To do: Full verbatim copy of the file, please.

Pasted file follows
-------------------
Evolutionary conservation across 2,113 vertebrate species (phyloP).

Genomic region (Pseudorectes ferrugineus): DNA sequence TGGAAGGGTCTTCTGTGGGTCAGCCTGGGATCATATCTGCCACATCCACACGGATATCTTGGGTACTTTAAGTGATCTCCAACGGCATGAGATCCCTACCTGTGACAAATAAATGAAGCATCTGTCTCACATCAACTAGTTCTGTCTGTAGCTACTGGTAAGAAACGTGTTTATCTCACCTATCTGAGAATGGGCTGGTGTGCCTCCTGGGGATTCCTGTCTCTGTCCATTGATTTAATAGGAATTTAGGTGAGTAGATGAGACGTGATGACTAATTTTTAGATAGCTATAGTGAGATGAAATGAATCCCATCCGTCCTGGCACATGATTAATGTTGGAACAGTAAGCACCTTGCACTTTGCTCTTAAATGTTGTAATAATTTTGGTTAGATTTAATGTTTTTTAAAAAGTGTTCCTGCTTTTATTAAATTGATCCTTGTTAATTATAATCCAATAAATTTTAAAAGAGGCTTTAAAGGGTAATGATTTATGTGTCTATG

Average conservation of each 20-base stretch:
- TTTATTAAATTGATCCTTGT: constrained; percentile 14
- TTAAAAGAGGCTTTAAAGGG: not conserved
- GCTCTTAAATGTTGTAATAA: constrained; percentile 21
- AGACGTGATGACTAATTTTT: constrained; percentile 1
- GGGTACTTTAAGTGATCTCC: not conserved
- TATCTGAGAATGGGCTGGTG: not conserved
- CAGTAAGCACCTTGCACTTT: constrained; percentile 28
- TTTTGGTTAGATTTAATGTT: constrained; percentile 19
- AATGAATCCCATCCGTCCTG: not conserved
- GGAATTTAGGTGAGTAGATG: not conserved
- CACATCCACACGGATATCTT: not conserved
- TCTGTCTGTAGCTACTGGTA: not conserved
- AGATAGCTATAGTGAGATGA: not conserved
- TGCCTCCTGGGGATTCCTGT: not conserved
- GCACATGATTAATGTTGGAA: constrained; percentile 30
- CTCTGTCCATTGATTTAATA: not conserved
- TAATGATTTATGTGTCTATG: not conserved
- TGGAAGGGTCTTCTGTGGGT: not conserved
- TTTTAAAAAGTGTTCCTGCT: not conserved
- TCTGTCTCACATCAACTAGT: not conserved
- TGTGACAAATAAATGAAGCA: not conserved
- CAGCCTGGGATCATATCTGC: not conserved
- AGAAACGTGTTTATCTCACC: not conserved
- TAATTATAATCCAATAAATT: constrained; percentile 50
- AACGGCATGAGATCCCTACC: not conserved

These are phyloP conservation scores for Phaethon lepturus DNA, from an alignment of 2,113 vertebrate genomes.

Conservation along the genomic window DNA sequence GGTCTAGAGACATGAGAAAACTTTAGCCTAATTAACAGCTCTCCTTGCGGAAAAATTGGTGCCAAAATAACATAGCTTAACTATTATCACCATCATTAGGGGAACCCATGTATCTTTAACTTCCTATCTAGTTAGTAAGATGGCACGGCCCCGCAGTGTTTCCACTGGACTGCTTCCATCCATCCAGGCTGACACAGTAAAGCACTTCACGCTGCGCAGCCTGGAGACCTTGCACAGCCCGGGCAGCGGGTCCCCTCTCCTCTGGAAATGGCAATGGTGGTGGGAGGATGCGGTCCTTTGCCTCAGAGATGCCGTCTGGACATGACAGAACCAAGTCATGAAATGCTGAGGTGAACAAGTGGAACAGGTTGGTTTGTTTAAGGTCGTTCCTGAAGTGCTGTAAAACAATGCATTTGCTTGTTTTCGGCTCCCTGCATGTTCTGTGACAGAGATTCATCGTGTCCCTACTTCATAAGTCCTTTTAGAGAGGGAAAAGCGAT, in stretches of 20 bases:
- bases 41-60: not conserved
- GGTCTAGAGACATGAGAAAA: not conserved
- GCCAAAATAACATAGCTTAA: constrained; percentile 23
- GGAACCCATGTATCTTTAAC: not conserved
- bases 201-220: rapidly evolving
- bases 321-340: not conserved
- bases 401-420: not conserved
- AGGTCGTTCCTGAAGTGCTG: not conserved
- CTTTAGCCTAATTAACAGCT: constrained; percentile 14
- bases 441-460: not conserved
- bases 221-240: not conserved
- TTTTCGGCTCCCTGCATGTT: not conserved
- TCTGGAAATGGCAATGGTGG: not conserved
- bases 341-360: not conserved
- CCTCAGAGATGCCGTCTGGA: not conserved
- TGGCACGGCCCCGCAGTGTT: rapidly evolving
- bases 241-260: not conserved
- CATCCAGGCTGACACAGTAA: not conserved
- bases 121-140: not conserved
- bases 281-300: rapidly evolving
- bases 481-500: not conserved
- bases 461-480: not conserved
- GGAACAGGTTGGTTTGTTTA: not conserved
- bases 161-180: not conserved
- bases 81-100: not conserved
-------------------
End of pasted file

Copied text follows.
Evolutionary conservation across 2,113 vertebrate species (phyloP).

Genomic region (Pseudorectes ferrugineus): DNA sequence TGGAAGGGTCTTCTGTGGGTCAGCCTGGGATCATATCTGCCACATCCACACGGATATCTTGGGTACTTTAAGTGATCTCCAACGGCATGAGATCCCTACCTGTGACAAATAAATGAAGCATCTGTCTCACATCAACTAGTTCTGTCTGTAGCTACTGGTAAGAAACGTGTTTATCTCACCTATCTGAGAATGGGCTGGTGTGCCTCCTGGGGATTCCTGTCTCTGTCCATTGATTTAATAGGAATTTAGGTGAGTAGATGAGACGTGATGACTAATTTTTAGATAGCTATAGTGAGATGAAATGAATCCCATCCGTCCTGGCACATGATTAATGTTGGAACAGTAAGCACCTTGCACTTTGCTCTTAAATGTTGTAATAATTTTGGTTAGATTTAATGTTTTTTAAAAAGTGTTCCTGCTTTTATTAAATTGATCCTTGTTAATTATAATCCAATAAATTTTAAAAGAGGCTTTAAAGGGTAATGATTTATGTGTCTATG

Average conservation of each 20-base stretch:
- TTTATTAAATTGATCCTTGT: constrained; percentile 14
- TTAAAAGAGGCTTTAAAGGG: not conserved
- GCTCTTAAATGTTGTAATAA: constrained; percentile 21
- AGACGTGATGACTAATTTTT: constrained; percentile 1
- GGGTACTTTAAGTGATCTCC: not conserved
- TATCTGAGAATGGGCTGGTG: not conserved
- CAGTAAGCACCTTGCACTTT: constrained; percentile 28
- TTTTGGTTAGATTTAATGTT: constrained; percentile 19
- AATGAATCCCATCCGTCCTG: not conserved
- GGAATTTAGGTGAGTAGATG: not conserved
- CACATCCACACGGATATCTT: not conserved
- TCTGTCTGTAGCTACTGGTA: not conserved
- AGATAGCTATAGTGAGATGA: not conserved
- TGCCTCCTGGGGATTCCTGT: not conserved
- GCACATGATTAATGTTGGAA: constrained; percentile 30
- CTCTGTCCATTGATTTAATA: not conserved
- TAATGATTTATGTGTCTATG: not conserved
- TGGAAGGGTCTTCTGTGGGT: not conserved
- TTTTAAAAAGTGTTCCTGCT: not conserved
- TCTGTCTCACATCAACTAGT: not conserved
- TGTGACAAATAAATGAAGCA: not conserved
- CAGCCTGGGATCATATCTGC: not conserved
- AGAAACGTGTTTATCTCACC: not conserved
- TAATTATAATCCAATAAATT: constrained; percentile 50
- AACGGCATGAGATCCCTACC: not conserved

These are phyloP conservation scores for Phaethon lepturus DNA, from an alignment of 2,113 vertebrate genomes.

Conservation along the genomic window DNA sequence GGTCTAGAGACATGAGAAAACTTTAGCCTAATTAACAGCTCTCCTTGCGGAAAAATTGGTGCCAAAATAACATAGCTTAACTATTATCACCATCATTAGGGGAACCCATGTATCTTTAACTTCCTATCTAGTTAGTAAGATGGCACGGCCCCGCAGTGTTTCCACTGGACTGCTTCCATCCATCCAGGCTGACACAGTAAAGCACTTCACGCTGCGCAGCCTGGAGACCTTGCACAGCCCGGGCAGCGGGTCCCCTCTCCTCTGGAAATGGCAATGGTGGTGGGAGGATGCGGTCCTTTGCCTCAGAGATGCCGTCTGGACATGACAGAACCAAGTCATGAAATGCTGAGGTGAACAAGTGGAACAGGTTGGTTTGTTTAAGGTCGTTCCTGAAGTGCTGTAAAACAATGCATTTGCTTGTTTTCGGCTCCCTGCATGTTCTGTGACAGAGATTCATCGTGTCCCTACTTCATAAGTCCTTTTAGAGAGGGAAAAGCGAT, in stretches of 20 bases:
- bases 41-60: not conserved
- GGTCTAGAGACATGAGAAAA: not conserved
- GCCAAAATAACATAGCTTAA: constrained; percentile 23
- GGAACCCATGTATCTTTAAC: not conserved
- bases 201-220: rapidly evolving
- bases 321-340: not conserved
- bases 401-420: not conserved
- AGGTCGTTCCTGAAGTGCTG: not conserved
- CTTTAGCCTAATTAACAGCT: constrained; percentile 14
- bases 441-460: not conserved
- bases 221-240: not conserved
- TTTTCGGCTCCCTGCATGTT: not conserved
- TCTGGAAATGGCAATGGTGG: not conserved
- bases 341-360: not conserved
- CCTCAGAGATGCCGTCTGGA: not conserved
- TGGCACGGCCCCGCAGTGTT: rapidly evolving
- bases 241-260: not conserved
- CATCCAGGCTGACACAGTAA: not conserved
- bases 121-140: not conserved
- bases 281-300: rapidly evolving
- bases 481-500: not conserved
- bases 461-480: not conserved
- GGAACAGGTTGGTTTGTTTA: not conserved
- bases 161-180: not conserved
- bases 81-100: not conserved